Redheaded Neanderlady

Redheaded Neanderlady
This is a photoshopped version of something I found in National Geographic about the time I started researching

Sunday, November 11, 2007

Silly picture


Here is the silly picture of hunting Neandertals, from which I derived some of my comments. Note the garments. If you do, you'll see why it's silly.
Anne G

7 comments:

Tim said...

Anne - thanks very much for putting up a link to me, and also well done on getting such a good blog together, especially now you're updating more often.

It's very difficult to imagine exactly how Neanderthals may have dressed, and as bone needles don't seem to appear much, if at all, in Neanderthal finds, I think the assumption is made that because they supposedly couldn't sew fabrics together, their clothes, if they had any, would be fairly rough and ready, as depicted in the Boston Globe image. Maybe.

Anne Gilbert said...

tim:

Just to try to answer your questions, I've seen pictures of Chatelperronian bone awls from Arcy-sur-Cure. Since awls punch hoes, it's possible that Neandertals were able to take pieces of skin and punch holes around the garments, and use sinew to stitch or tie them together in some way. Might have been a bit "crude", but it probably would have been protective enough.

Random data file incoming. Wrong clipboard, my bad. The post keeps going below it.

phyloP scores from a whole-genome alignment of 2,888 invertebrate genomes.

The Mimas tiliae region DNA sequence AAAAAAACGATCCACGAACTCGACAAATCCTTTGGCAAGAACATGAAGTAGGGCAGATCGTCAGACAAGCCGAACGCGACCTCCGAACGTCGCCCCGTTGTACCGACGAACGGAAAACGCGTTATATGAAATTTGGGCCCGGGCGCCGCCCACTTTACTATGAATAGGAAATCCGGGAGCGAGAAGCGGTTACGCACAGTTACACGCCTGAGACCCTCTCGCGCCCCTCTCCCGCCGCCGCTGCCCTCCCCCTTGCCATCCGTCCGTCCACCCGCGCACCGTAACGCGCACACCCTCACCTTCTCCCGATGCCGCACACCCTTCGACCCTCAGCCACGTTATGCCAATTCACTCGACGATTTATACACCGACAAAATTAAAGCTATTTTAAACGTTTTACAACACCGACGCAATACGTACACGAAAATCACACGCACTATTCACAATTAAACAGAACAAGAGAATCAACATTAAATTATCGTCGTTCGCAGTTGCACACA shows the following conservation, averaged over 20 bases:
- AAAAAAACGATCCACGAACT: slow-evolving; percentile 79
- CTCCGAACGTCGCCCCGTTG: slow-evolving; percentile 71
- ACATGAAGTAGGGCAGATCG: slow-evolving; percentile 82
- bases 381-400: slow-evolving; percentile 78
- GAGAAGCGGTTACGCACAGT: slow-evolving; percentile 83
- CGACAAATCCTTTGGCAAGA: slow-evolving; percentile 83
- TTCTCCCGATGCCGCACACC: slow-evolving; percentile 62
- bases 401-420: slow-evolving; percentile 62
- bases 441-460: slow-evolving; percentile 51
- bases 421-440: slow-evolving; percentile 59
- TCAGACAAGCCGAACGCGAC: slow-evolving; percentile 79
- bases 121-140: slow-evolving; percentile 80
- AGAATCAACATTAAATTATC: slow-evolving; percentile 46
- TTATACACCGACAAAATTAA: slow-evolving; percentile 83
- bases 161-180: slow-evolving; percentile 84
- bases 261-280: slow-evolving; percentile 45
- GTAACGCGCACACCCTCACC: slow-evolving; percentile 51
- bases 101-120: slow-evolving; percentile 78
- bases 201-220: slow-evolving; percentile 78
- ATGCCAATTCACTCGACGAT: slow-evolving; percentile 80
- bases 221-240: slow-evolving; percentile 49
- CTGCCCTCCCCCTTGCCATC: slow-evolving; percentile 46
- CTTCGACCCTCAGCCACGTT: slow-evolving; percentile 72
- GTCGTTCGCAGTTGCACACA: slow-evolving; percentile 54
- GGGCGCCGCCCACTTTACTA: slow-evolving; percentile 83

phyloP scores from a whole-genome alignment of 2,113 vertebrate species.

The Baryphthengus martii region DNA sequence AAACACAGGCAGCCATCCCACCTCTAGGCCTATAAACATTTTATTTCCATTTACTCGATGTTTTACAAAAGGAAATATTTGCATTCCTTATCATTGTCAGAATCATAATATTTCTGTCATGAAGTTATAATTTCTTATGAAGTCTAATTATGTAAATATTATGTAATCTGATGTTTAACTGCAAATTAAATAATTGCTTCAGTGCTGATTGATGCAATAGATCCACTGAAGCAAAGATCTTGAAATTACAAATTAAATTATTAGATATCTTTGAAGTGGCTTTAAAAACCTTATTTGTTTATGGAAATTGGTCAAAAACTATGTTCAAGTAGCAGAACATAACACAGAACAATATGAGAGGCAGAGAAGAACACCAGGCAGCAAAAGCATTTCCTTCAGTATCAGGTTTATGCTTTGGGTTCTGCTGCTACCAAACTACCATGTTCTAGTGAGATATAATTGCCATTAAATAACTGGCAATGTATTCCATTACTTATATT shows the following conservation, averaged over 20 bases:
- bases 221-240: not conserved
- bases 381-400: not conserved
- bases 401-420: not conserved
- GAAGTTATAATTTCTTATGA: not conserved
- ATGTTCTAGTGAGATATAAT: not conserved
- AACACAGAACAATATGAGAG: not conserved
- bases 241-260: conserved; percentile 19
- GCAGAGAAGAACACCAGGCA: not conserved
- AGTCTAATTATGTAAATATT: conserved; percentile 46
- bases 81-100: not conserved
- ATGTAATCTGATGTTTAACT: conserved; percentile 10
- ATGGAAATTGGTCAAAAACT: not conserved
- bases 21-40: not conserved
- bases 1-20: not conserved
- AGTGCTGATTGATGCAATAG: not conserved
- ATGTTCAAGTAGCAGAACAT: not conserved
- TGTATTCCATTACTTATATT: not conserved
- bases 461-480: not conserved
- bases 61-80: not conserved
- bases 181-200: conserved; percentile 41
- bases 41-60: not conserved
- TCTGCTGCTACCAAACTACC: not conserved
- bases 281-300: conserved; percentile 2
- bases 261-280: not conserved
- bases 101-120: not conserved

Anne G

Tim said...

Thanks for those details of awls - and thinking about it further, any sufficiently sharp and pointed stone tool could have been used to punch holes through animal hides.

I wonder if Neanderthals were able to weave, or at least construct, woollen garments - pretty time consuming, not to say difficult, but during cold snaps, I imagine there was a good supply of woolly animals from which to garner material, and being a bright lot, I can imagine Neanderthals exploiting such a resource.

Anne Gilbert said...

Tim:

Well, at least one author, in a book called To the Arctic, half-jokingly suggested Neandertals might have invented felt! It's also possible they may have braided sinews in thin strips, for various purposes, but since these things don't generally survive, this is unknown.

Tim said...

I half dream of the day when someone finds the Neanderthal equivalent of Otzi the iceman, preserved intact with clothes etc, in a frozen or glacial context - maybe we'd even be able to put the 'hairy Neanderthals' debate to rest as well - with all this warming climate, who knows what may one day erode out of the ice somewhere.

I'm sure that Neanderthals would have found an alternative to draping animal skins over themselves, but as you say, the chances of any organic materials surviving are vanishingly small.

Anne Gilbert said...

Tim:

It would be nice to find a Neandertal equivalent of Otzi the Iceman. Think how much DNA could be recovered. But the chances of doing that are also vanishingly small, since the movements of the glaciers probably crushed any "flash-frozen" Neandertals into dust. Or at least, that's what I was told, by somebody who apparently knew what they were talking about, some years back.

Tim said...

Hi Anne - I'm fairly sure no such find will ever be made - it would have to be one of those 'impossible' discoveries, maybe a wind-dried and intact 'mummy from somewhere like Mongolia - I think high on the list of my favourite hypothetical finds would be the Neanderthal equivalent of an igloo, with of course that all-important, fully clothed Neanderthal entombed within it.